Last reviewed: June 2018
American minister and essayist.
February 12, 1663
February 13, 1728
Cotton Mather (MATH-ur), born in Boston, Massachusetts, in 1663, was one of the outstanding leaders of the early New England Puritan theocracy; he was also one of the last. He came to power at a time when the control of the church was nearing its end—an end which he spent his adult life trying to prevent, yet which some historians believe he actually hastened. Portrait of Cotton Mather.
Portrait of Cotton Mather.
Cotton was the son of Increase Mather and eventually succeeded him as minister of the Second, or Old North, Church in Boston. First, from 1680 until 1723 (the year of Increase Mather’s death), he served as his father’s assistant. During much of his tenure as assistant minister he was actually in full charge, however, his father being either absent on political missions (as in the Andros affair, which took him to England) or engaged in other activities, such as those connected with his duties as president of Harvard College.
The son of a prominent minister and a child destined to become one of the influential leaders of the colony, Cotton Mather attended Harvard. A nervous, oversensitive, and precocious child, he was a college student at the age of twelve. His first intentions were to study medicine because he had a nervous stutter that he believed would keep him from the ministry, but he mastered this defect, partly through sheer determination, and began his duties at Old North Church upon his graduation in 1680, becoming ordained in 1685, after receiving his master’s degree in 1681.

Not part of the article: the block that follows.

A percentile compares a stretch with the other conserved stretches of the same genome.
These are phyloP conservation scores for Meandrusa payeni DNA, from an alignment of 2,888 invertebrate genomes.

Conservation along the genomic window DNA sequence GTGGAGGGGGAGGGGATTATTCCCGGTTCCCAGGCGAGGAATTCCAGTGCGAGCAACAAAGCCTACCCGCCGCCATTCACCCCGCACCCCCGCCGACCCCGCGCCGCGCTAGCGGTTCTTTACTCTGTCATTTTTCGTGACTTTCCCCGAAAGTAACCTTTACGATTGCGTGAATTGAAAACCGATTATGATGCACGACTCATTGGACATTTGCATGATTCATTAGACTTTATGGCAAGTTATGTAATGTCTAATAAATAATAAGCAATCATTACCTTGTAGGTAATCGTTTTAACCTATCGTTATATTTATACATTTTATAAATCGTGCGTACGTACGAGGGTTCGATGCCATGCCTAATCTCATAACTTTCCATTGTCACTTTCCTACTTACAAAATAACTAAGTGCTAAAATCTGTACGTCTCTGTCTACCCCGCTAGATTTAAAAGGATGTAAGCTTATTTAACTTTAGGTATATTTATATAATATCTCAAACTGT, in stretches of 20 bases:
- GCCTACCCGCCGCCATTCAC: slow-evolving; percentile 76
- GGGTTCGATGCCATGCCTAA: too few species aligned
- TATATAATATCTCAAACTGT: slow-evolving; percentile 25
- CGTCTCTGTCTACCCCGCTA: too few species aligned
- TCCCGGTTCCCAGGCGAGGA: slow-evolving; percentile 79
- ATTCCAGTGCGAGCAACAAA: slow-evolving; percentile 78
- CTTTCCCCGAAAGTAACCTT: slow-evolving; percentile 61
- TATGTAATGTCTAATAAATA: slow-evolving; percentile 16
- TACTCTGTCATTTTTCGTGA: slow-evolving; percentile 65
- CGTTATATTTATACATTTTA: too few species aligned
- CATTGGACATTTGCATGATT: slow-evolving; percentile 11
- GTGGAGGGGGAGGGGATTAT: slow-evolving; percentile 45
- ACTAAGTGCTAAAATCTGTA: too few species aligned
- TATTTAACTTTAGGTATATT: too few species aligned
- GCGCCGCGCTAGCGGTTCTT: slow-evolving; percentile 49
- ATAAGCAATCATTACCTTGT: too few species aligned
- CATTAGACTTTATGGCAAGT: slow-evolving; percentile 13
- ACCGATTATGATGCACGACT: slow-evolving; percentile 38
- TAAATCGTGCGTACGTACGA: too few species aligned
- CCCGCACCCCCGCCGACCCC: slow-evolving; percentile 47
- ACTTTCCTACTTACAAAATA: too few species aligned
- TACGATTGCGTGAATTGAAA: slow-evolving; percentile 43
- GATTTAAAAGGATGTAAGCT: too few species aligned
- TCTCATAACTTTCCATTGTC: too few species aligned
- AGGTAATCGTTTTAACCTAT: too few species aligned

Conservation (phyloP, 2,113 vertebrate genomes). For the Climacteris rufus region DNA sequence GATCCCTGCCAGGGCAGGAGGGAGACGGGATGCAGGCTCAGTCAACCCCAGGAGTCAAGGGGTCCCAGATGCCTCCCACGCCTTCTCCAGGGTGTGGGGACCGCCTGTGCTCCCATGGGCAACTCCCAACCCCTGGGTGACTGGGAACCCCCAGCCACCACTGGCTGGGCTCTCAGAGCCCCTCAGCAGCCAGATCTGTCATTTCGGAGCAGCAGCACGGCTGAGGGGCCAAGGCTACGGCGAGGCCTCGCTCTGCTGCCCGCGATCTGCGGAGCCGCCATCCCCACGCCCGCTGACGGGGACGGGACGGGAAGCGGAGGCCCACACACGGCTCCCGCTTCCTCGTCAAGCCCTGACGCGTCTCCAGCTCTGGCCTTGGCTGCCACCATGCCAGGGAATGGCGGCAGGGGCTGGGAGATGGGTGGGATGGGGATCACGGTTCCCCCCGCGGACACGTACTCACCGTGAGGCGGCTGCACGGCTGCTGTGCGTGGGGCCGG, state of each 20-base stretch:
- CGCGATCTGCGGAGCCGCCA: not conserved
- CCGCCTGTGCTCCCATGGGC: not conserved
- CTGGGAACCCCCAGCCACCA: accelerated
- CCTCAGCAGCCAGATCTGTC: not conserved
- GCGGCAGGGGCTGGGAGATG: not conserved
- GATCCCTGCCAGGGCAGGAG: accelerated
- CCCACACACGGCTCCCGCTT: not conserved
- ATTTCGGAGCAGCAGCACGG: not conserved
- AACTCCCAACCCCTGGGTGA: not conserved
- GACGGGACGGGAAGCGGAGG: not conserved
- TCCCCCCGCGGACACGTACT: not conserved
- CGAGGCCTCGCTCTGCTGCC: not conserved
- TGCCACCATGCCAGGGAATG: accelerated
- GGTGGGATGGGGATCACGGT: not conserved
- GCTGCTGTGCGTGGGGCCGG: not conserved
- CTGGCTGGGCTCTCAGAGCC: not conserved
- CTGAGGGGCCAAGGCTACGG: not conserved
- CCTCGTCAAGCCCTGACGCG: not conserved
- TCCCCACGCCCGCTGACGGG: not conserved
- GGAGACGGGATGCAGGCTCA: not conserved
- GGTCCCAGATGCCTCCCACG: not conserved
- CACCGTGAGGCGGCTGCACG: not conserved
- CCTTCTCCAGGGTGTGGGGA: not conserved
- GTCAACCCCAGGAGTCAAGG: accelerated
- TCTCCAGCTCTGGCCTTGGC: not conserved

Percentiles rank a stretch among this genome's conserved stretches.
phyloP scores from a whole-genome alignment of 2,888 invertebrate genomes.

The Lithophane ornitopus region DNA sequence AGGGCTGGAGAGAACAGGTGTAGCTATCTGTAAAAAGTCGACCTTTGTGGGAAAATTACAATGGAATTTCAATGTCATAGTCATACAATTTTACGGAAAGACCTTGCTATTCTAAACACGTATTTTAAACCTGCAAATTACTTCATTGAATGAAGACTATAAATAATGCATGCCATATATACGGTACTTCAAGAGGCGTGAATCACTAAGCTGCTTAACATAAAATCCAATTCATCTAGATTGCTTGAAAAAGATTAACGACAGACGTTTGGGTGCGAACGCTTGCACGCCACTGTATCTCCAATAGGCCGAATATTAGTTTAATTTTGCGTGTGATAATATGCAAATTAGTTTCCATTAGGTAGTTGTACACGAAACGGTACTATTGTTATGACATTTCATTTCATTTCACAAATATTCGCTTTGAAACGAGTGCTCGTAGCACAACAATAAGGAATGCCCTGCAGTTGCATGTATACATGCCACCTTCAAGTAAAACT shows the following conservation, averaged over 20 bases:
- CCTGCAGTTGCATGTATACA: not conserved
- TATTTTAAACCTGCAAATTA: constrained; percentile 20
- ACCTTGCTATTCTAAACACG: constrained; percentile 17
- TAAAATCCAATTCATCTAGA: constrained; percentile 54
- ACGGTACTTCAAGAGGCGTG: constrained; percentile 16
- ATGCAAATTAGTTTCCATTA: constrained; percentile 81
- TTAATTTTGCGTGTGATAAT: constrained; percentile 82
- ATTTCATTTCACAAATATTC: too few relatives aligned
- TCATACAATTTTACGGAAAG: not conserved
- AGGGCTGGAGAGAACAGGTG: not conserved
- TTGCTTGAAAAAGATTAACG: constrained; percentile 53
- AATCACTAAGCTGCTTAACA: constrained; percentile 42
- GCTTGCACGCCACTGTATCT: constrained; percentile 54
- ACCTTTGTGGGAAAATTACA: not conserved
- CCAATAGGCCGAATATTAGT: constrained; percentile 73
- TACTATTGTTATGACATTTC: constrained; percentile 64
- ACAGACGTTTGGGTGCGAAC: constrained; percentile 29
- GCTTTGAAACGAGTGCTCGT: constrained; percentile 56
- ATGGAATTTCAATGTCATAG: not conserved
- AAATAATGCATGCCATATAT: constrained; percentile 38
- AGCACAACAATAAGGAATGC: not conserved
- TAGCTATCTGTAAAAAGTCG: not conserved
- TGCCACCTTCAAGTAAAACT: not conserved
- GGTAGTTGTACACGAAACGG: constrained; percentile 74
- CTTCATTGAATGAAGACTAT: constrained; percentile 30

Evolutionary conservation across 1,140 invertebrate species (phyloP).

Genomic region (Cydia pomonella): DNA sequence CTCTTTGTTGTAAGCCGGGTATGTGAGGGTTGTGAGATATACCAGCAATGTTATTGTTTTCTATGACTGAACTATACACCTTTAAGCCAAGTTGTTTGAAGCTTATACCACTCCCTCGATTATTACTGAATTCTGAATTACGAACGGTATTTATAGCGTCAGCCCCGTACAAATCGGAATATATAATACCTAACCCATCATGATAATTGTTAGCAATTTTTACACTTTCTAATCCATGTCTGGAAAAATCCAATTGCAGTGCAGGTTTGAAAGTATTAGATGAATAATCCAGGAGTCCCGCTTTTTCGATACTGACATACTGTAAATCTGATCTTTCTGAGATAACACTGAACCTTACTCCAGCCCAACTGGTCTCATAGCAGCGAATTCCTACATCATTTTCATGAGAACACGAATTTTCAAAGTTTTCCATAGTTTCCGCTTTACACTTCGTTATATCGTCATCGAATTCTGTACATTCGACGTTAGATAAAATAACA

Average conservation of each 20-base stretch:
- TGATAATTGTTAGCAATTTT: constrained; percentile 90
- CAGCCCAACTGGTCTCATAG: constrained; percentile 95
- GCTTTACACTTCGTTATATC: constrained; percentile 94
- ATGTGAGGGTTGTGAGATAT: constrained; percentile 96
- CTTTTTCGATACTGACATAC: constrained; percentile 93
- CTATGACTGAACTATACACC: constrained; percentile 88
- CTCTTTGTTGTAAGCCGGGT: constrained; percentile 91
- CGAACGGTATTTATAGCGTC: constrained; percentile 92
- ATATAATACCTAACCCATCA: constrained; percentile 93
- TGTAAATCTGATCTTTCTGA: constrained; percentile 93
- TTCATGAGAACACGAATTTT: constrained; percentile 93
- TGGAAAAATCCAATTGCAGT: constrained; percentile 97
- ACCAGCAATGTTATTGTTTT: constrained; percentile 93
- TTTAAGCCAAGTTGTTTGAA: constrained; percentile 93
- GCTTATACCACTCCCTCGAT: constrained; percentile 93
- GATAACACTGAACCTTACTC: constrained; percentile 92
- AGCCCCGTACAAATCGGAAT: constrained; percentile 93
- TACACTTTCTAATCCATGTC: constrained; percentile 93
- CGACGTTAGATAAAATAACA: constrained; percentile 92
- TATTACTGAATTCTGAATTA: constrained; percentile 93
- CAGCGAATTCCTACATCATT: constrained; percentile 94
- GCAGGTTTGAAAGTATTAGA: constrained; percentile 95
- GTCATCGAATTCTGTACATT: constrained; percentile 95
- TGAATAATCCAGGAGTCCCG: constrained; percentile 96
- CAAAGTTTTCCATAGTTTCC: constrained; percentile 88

Refusing a call from New Haven, he remained at the Old North Church for the rest of his life, only to watch his power and influence wane with the passing decades. His career encompassed a series of frustrations. He could not control or influence Governor Dudley or the following colonial governors as he had Governors Phips and Andros before them. Moreover, Harvard refused to select him as his father’s successor to the president’s chair; his name was besmirched by the Salem witch trials (he has been cleared by historians of any direct part in them but is still held guilty of sins of omission), and one of his sons became a thankless ne’er-do-well.
As politician, educator, judge, and father, then, he certainly knew frustration and failure. As a writer, he was more successful. His various duties as shepherd of his flock provided him with countless opportunities to take pen in hand, and the total wordage of his writing is enormous. Its importance today, however, is slight, though some works, such as the Magnalia Christi Americana, which traces the development of the colony from its earliest times, are of interest and value to the historian. Much of what he wrote, though it was usually clear and forceful, is very limited in its appeal today because the theological approach and subject matter are of a different age.
On the other hand, Mather’s thoughts and writings about science continue to fascinate modern readers. For his Sentiment of the Smallpox Inoculated he became the first American ever elected to the Royal Society. He died in Boston on February 13, 1728.